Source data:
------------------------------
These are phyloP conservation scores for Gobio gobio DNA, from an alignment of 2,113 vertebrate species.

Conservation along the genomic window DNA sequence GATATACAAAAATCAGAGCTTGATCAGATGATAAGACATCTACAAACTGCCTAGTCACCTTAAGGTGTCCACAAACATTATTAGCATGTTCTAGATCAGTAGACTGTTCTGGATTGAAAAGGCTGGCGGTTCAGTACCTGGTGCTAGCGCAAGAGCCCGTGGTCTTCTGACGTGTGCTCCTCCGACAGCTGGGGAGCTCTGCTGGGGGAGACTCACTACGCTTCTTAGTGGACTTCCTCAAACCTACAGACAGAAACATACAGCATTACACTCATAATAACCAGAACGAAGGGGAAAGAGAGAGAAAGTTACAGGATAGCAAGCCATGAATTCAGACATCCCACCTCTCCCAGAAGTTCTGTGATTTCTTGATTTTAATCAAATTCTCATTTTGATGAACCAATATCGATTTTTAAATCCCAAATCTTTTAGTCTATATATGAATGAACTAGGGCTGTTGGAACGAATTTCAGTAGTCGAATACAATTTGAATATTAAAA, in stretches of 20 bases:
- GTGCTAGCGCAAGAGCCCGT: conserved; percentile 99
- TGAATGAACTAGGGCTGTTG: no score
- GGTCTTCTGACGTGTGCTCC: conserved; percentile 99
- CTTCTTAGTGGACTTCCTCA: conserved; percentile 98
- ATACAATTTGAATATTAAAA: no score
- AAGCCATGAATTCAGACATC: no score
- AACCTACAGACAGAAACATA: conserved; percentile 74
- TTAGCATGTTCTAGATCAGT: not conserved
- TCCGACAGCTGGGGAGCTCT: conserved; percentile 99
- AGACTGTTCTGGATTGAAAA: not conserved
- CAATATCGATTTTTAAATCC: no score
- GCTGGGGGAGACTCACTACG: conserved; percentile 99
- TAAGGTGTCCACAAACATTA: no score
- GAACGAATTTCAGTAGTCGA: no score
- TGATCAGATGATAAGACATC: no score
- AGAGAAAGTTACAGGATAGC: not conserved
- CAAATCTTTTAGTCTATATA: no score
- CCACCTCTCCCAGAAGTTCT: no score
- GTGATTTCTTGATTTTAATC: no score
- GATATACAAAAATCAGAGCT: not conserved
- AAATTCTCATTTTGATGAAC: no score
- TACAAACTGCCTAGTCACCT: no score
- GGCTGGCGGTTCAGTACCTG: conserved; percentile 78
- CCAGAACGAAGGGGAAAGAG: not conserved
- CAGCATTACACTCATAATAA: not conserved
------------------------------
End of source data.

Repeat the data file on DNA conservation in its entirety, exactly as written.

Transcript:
These are phyloP conservation scores for Gobio gobio DNA, from an alignment of 2,113 vertebrate species.

Conservation along the genomic window DNA sequence GATATACAAAAATCAGAGCTTGATCAGATGATAAGACATCTACAAACTGCCTAGTCACCTTAAGGTGTCCACAAACATTATTAGCATGTTCTAGATCAGTAGACTGTTCTGGATTGAAAAGGCTGGCGGTTCAGTACCTGGTGCTAGCGCAAGAGCCCGTGGTCTTCTGACGTGTGCTCCTCCGACAGCTGGGGAGCTCTGCTGGGGGAGACTCACTACGCTTCTTAGTGGACTTCCTCAAACCTACAGACAGAAACATACAGCATTACACTCATAATAACCAGAACGAAGGGGAAAGAGAGAGAAAGTTACAGGATAGCAAGCCATGAATTCAGACATCCCACCTCTCCCAGAAGTTCTGTGATTTCTTGATTTTAATCAAATTCTCATTTTGATGAACCAATATCGATTTTTAAATCCCAAATCTTTTAGTCTATATATGAATGAACTAGGGCTGTTGGAACGAATTTCAGTAGTCGAATACAATTTGAATATTAAAA, in stretches of 20 bases:
- GTGCTAGCGCAAGAGCCCGT: conserved; percentile 99
- TGAATGAACTAGGGCTGTTG: no score
- GGTCTTCTGACGTGTGCTCC: conserved; percentile 99
- CTTCTTAGTGGACTTCCTCA: conserved; percentile 98
- ATACAATTTGAATATTAAAA: no score
- AAGCCATGAATTCAGACATC: no score
- AACCTACAGACAGAAACATA: conserved; percentile 74
- TTAGCATGTTCTAGATCAGT: not conserved
- TCCGACAGCTGGGGAGCTCT: conserved; percentile 99
- AGACTGTTCTGGATTGAAAA: not conserved
- CAATATCGATTTTTAAATCC: no score
- GCTGGGGGAGACTCACTACG: conserved; percentile 99
- TAAGGTGTCCACAAACATTA: no score
- GAACGAATTTCAGTAGTCGA: no score
- TGATCAGATGATAAGACATC: no score
- AGAGAAAGTTACAGGATAGC: not conserved
- CAAATCTTTTAGTCTATATA: no score
- CCACCTCTCCCAGAAGTTCT: no score
- GTGATTTCTTGATTTTAATC: no score
- GATATACAAAAATCAGAGCT: not conserved
- AAATTCTCATTTTGATGAAC: no score
- TACAAACTGCCTAGTCACCT: no score
- GGCTGGCGGTTCAGTACCTG: conserved; percentile 78
- CCAGAACGAAGGGGAAAGAG: not conserved
- CAGCATTACACTCATAATAA: not conserved